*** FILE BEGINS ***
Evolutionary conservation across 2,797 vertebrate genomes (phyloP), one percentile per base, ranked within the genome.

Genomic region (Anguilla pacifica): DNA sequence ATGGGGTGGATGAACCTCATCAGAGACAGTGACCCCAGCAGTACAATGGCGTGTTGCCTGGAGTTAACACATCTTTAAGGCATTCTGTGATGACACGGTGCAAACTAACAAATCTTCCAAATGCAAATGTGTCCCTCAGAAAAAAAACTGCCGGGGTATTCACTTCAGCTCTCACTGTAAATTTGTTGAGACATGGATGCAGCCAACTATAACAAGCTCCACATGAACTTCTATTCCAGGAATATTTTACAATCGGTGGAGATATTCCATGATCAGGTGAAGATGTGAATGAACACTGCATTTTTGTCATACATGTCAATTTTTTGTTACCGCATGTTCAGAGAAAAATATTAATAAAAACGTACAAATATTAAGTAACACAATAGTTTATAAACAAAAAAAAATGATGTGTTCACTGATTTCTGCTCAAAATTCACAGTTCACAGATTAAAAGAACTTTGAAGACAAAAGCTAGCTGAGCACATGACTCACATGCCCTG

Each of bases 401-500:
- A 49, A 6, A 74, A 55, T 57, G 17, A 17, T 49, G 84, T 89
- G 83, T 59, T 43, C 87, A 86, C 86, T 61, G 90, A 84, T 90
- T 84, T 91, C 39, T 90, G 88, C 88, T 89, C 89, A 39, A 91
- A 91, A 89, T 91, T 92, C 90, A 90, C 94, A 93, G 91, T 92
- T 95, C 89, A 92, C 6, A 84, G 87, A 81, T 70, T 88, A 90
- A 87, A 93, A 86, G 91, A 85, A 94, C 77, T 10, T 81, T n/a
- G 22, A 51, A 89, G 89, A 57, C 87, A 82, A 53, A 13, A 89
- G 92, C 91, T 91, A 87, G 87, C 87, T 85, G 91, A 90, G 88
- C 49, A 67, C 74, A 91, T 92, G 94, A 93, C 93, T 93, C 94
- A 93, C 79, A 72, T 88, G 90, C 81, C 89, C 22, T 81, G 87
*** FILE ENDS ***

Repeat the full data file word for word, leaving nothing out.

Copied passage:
Evolutionary conservation across 2,797 vertebrate genomes (phyloP), one percentile per base, ranked within the genome.

Genomic region (Anguilla pacifica): DNA sequence ATGGGGTGGATGAACCTCATCAGAGACAGTGACCCCAGCAGTACAATGGCGTGTTGCCTGGAGTTAACACATCTTTAAGGCATTCTGTGATGACACGGTGCAAACTAACAAATCTTCCAAATGCAAATGTGTCCCTCAGAAAAAAAACTGCCGGGGTATTCACTTCAGCTCTCACTGTAAATTTGTTGAGACATGGATGCAGCCAACTATAACAAGCTCCACATGAACTTCTATTCCAGGAATATTTTACAATCGGTGGAGATATTCCATGATCAGGTGAAGATGTGAATGAACACTGCATTTTTGTCATACATGTCAATTTTTTGTTACCGCATGTTCAGAGAAAAATATTAATAAAAACGTACAAATATTAAGTAACACAATAGTTTATAAACAAAAAAAAATGATGTGTTCACTGATTTCTGCTCAAAATTCACAGTTCACAGATTAAAAGAACTTTGAAGACAAAAGCTAGCTGAGCACATGACTCACATGCCCTG

Each of bases 401-500:
- A 49, A 6, A 74, A 55, T 57, G 17, A 17, T 49, G 84, T 89
- G 83, T 59, T 43, C 87, A 86, C 86, T 61, G 90, A 84, T 90
- T 84, T 91, C 39, T 90, G 88, C 88, T 89, C 89, A 39, A 91
- A 91, A 89, T 91, T 92, C 90, A 90, C 94, A 93, G 91, T 92
- T 95, C 89, A 92, C 6, A 84, G 87, A 81, T 70, T 88, A 90
- A 87, A 93, A 86, G 91, A 85, A 94, C 77, T 10, T 81, T n/a
- G 22, A 51, A 89, G 89, A 57, C 87, A 82, A 53, A 13, A 89
- G 92, C 91, T 91, A 87, G 87, C 87, T 85, G 91, A 90, G 88
- C 49, A 67, C 74, A 91, T 92, G 94, A 93, C 93, T 93, C 94
- A 93, C 79, A 72, T 88, G 90, C 81, C 89, C 22, T 81, G 87